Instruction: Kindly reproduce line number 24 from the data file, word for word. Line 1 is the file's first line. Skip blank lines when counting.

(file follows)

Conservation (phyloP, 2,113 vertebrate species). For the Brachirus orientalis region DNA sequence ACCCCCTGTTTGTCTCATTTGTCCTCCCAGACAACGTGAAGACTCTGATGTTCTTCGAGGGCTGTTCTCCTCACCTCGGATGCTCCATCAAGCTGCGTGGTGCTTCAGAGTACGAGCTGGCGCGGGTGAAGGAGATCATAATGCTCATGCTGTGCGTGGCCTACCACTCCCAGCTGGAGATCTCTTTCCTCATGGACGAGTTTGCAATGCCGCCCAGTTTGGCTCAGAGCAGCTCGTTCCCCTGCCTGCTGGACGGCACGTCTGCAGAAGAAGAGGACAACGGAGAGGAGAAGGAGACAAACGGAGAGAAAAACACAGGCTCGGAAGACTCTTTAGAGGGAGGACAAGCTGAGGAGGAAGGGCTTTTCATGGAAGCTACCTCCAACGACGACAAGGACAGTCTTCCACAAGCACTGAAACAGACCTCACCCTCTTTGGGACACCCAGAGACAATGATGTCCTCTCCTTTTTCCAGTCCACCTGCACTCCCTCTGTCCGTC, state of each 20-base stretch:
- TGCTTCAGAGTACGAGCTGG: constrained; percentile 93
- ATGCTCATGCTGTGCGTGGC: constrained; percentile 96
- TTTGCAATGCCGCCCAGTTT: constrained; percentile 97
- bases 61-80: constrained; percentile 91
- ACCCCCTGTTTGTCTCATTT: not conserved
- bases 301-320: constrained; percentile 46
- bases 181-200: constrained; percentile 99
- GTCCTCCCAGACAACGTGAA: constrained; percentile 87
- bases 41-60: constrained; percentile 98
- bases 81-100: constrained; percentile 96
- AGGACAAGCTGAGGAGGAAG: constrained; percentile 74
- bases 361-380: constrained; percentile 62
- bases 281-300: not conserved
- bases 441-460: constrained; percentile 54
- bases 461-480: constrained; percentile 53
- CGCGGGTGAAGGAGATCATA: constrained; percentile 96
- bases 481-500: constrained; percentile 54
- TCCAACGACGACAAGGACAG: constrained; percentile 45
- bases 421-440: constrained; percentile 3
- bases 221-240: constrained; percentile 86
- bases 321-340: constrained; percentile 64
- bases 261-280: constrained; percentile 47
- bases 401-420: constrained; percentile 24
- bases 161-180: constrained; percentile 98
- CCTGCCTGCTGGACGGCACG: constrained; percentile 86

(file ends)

- bases 401-420: constrained; percentile 24